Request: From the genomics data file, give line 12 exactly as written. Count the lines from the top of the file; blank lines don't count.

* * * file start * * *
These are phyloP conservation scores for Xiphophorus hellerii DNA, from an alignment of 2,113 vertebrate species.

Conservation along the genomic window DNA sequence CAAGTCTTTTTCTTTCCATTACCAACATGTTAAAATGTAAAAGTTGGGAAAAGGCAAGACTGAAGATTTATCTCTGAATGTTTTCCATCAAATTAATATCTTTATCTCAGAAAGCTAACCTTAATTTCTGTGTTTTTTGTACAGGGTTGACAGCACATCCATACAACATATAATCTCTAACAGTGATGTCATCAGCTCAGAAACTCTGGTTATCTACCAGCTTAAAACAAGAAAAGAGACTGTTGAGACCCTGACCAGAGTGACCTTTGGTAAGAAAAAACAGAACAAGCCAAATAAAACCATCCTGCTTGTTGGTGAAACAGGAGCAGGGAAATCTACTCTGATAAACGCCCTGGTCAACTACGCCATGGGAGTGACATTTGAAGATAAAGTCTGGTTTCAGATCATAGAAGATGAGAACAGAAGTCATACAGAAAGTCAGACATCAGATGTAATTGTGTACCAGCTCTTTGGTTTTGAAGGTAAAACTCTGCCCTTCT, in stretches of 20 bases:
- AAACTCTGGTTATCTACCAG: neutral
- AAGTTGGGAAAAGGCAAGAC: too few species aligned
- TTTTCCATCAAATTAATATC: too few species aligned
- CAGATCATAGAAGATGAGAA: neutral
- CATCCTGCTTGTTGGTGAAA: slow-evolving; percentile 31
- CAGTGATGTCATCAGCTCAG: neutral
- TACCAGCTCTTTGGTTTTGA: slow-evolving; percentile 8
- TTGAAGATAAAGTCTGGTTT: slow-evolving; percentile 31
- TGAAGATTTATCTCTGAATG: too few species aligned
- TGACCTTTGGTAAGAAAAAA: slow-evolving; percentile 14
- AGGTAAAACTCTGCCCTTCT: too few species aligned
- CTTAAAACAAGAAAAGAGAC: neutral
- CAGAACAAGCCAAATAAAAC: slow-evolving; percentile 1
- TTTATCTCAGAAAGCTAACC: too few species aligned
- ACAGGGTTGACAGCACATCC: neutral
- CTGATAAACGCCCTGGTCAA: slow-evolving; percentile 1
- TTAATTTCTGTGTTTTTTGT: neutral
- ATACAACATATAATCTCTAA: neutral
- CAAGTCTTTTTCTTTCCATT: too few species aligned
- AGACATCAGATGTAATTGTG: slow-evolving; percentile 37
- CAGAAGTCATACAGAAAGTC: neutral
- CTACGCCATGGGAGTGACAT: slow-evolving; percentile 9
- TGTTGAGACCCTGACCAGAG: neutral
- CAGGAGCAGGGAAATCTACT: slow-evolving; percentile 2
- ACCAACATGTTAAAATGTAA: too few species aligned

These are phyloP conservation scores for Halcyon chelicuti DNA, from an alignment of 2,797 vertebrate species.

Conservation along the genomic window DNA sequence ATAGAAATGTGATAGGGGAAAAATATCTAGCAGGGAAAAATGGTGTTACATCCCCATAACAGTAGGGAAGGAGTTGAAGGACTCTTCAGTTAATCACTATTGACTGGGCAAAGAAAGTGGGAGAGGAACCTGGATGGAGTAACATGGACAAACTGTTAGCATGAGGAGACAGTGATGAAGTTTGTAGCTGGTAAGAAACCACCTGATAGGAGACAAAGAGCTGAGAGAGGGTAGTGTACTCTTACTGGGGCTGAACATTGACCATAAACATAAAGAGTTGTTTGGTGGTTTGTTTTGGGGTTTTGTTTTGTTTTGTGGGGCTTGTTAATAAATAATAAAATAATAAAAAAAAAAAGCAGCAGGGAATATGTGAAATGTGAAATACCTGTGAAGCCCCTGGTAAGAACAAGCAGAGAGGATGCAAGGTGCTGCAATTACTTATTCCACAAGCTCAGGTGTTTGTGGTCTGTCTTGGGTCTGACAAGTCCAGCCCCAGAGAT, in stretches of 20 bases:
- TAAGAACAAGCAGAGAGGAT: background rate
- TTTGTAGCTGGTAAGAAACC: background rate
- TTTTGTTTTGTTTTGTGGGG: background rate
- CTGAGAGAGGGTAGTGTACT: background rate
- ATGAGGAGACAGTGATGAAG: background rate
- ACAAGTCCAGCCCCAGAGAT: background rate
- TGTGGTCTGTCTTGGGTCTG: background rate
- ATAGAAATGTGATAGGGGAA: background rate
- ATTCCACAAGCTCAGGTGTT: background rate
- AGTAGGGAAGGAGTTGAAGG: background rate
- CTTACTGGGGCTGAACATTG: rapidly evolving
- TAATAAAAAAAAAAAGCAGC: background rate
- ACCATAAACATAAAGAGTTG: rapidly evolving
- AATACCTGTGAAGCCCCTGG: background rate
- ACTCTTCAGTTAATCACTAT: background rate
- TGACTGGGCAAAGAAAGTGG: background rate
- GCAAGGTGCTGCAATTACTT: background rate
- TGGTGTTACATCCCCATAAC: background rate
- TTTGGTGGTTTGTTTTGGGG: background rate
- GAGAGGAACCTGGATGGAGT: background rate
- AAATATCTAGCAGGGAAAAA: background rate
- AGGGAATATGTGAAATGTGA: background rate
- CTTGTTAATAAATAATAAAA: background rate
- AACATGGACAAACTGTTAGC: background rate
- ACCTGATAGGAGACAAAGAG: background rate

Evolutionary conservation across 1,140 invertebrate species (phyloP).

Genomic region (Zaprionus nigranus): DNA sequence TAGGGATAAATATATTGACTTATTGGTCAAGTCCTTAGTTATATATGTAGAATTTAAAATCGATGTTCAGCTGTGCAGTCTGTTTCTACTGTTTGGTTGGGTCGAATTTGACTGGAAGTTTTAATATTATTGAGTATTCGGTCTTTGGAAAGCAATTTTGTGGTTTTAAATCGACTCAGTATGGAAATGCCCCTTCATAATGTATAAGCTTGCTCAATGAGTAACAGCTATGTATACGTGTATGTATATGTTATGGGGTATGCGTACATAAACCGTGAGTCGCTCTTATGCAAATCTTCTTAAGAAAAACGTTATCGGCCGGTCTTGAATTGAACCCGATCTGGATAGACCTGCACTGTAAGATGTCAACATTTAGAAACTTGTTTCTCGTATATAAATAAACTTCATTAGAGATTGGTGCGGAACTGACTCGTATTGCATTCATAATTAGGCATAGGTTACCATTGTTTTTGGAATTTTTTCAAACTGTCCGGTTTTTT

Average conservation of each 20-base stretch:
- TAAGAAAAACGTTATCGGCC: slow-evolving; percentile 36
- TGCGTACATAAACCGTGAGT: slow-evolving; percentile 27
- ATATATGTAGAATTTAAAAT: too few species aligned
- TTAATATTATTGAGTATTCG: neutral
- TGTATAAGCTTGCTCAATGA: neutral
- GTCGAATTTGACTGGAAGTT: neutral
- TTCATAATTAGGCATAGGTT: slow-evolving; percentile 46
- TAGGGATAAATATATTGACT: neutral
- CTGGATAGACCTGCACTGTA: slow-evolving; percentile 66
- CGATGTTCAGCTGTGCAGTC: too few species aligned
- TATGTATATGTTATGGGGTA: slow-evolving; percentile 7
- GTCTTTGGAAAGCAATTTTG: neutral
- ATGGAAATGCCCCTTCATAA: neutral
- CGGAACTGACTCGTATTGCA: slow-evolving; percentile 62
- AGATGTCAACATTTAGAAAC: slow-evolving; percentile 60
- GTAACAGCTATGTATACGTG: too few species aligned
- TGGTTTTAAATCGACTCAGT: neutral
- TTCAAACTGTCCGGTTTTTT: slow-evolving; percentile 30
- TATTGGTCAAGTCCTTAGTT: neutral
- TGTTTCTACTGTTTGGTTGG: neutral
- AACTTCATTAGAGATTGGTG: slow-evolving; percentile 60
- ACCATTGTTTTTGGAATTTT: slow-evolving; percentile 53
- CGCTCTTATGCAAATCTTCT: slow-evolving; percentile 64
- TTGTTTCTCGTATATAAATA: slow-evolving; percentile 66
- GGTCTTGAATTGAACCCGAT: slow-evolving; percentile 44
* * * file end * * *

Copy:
- TGACCTTTGGTAAGAAAAAA: slow-evolving; percentile 14